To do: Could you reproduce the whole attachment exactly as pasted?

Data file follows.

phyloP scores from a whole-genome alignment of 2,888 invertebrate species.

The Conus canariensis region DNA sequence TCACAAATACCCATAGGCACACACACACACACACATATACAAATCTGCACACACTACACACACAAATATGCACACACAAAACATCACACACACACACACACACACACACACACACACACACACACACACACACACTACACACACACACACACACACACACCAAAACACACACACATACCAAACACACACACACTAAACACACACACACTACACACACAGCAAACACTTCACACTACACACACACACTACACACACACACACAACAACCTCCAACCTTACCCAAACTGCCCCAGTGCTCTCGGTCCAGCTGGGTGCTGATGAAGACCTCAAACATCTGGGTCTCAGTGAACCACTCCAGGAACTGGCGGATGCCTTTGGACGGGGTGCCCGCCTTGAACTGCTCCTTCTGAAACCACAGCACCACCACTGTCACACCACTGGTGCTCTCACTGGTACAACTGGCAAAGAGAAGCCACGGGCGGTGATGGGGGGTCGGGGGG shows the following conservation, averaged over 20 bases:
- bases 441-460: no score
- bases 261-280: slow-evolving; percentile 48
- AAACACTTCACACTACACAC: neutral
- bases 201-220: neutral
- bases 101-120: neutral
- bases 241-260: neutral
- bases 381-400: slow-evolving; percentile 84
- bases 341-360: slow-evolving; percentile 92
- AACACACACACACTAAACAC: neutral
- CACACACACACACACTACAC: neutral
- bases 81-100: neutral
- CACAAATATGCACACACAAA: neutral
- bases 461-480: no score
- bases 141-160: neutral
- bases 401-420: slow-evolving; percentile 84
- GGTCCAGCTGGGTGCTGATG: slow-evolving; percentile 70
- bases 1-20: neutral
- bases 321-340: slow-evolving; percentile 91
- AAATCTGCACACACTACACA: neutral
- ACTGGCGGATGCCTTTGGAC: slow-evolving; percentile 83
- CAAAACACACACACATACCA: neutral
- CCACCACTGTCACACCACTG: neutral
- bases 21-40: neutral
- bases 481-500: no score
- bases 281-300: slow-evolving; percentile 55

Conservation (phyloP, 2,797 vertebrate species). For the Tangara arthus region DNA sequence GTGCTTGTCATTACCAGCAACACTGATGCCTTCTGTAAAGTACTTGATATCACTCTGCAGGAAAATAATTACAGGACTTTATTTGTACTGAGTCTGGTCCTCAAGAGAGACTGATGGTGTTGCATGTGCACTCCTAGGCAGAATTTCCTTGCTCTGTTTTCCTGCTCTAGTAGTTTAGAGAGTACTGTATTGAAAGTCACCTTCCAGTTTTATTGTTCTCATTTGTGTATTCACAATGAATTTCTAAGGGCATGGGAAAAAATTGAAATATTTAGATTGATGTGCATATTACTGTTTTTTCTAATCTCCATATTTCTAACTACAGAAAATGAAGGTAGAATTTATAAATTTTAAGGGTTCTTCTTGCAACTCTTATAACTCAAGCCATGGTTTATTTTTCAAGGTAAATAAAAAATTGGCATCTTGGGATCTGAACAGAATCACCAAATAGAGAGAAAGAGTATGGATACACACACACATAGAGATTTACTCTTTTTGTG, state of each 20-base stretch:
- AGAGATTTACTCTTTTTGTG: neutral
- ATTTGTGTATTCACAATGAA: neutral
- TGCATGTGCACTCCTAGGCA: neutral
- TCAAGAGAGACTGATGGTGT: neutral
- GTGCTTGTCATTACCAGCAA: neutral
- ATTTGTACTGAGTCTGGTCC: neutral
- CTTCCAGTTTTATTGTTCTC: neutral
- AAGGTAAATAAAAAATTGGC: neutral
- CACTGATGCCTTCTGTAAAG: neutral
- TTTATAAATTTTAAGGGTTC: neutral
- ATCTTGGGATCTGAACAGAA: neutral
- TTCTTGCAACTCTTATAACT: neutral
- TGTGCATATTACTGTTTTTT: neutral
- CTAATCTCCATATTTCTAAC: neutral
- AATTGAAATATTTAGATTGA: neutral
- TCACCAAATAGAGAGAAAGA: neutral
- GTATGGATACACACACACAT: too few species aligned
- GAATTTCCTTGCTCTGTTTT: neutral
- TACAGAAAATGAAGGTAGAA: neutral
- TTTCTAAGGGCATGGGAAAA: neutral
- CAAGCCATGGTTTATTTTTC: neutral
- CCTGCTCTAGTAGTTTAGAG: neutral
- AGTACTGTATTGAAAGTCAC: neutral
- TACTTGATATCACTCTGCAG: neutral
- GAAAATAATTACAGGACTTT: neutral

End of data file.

phyloP scores from a whole-genome alignment of 2,888 invertebrate species.

The Conus canariensis region DNA sequence TCACAAATACCCATAGGCACACACACACACACACATATACAAATCTGCACACACTACACACACAAATATGCACACACAAAACATCACACACACACACACACACACACACACACACACACACACACACACACACACTACACACACACACACACACACACACCAAAACACACACACATACCAAACACACACACACTAAACACACACACACTACACACACAGCAAACACTTCACACTACACACACACACTACACACACACACACAACAACCTCCAACCTTACCCAAACTGCCCCAGTGCTCTCGGTCCAGCTGGGTGCTGATGAAGACCTCAAACATCTGGGTCTCAGTGAACCACTCCAGGAACTGGCGGATGCCTTTGGACGGGGTGCCCGCCTTGAACTGCTCCTTCTGAAACCACAGCACCACCACTGTCACACCACTGGTGCTCTCACTGGTACAACTGGCAAAGAGAAGCCACGGGCGGTGATGGGGGGTCGGGGGG shows the following conservation, averaged over 20 bases:
- bases 441-460: no score
- bases 261-280: slow-evolving; percentile 48
- AAACACTTCACACTACACAC: neutral
- bases 201-220: neutral
- bases 101-120: neutral
- bases 241-260: neutral
- bases 381-400: slow-evolving; percentile 84
- bases 341-360: slow-evolving; percentile 92
- AACACACACACACTAAACAC: neutral
- CACACACACACACACTACAC: neutral
- bases 81-100: neutral
- CACAAATATGCACACACAAA: neutral
- bases 461-480: no score
- bases 141-160: neutral
- bases 401-420: slow-evolving; percentile 84
- GGTCCAGCTGGGTGCTGATG: slow-evolving; percentile 70
- bases 1-20: neutral
- bases 321-340: slow-evolving; percentile 91
- AAATCTGCACACACTACACA: neutral
- ACTGGCGGATGCCTTTGGAC: slow-evolving; percentile 83
- CAAAACACACACACATACCA: neutral
- CCACCACTGTCACACCACTG: neutral
- bases 21-40: neutral
- bases 481-500: no score
- bases 281-300: slow-evolving; percentile 55

Conservation (phyloP, 2,797 vertebrate species). For the Tangara arthus region DNA sequence GTGCTTGTCATTACCAGCAACACTGATGCCTTCTGTAAAGTACTTGATATCACTCTGCAGGAAAATAATTACAGGACTTTATTTGTACTGAGTCTGGTCCTCAAGAGAGACTGATGGTGTTGCATGTGCACTCCTAGGCAGAATTTCCTTGCTCTGTTTTCCTGCTCTAGTAGTTTAGAGAGTACTGTATTGAAAGTCACCTTCCAGTTTTATTGTTCTCATTTGTGTATTCACAATGAATTTCTAAGGGCATGGGAAAAAATTGAAATATTTAGATTGATGTGCATATTACTGTTTTTTCTAATCTCCATATTTCTAACTACAGAAAATGAAGGTAGAATTTATAAATTTTAAGGGTTCTTCTTGCAACTCTTATAACTCAAGCCATGGTTTATTTTTCAAGGTAAATAAAAAATTGGCATCTTGGGATCTGAACAGAATCACCAAATAGAGAGAAAGAGTATGGATACACACACACATAGAGATTTACTCTTTTTGTG, state of each 20-base stretch:
- AGAGATTTACTCTTTTTGTG: neutral
- ATTTGTGTATTCACAATGAA: neutral
- TGCATGTGCACTCCTAGGCA: neutral
- TCAAGAGAGACTGATGGTGT: neutral
- GTGCTTGTCATTACCAGCAA: neutral
- ATTTGTACTGAGTCTGGTCC: neutral
- CTTCCAGTTTTATTGTTCTC: neutral
- AAGGTAAATAAAAAATTGGC: neutral
- CACTGATGCCTTCTGTAAAG: neutral
- TTTATAAATTTTAAGGGTTC: neutral
- ATCTTGGGATCTGAACAGAA: neutral
- TTCTTGCAACTCTTATAACT: neutral
- TGTGCATATTACTGTTTTTT: neutral
- CTAATCTCCATATTTCTAAC: neutral
- AATTGAAATATTTAGATTGA: neutral
- TCACCAAATAGAGAGAAAGA: neutral
- GTATGGATACACACACACAT: too few species aligned
- GAATTTCCTTGCTCTGTTTT: neutral
- TACAGAAAATGAAGGTAGAA: neutral
- TTTCTAAGGGCATGGGAAAA: neutral
- CAAGCCATGGTTTATTTTTC: neutral
- CCTGCTCTAGTAGTTTAGAG: neutral
- AGTACTGTATTGAAAGTCAC: neutral
- TACTTGATATCACTCTGCAG: neutral
- GAAAATAATTACAGGACTTT: neutral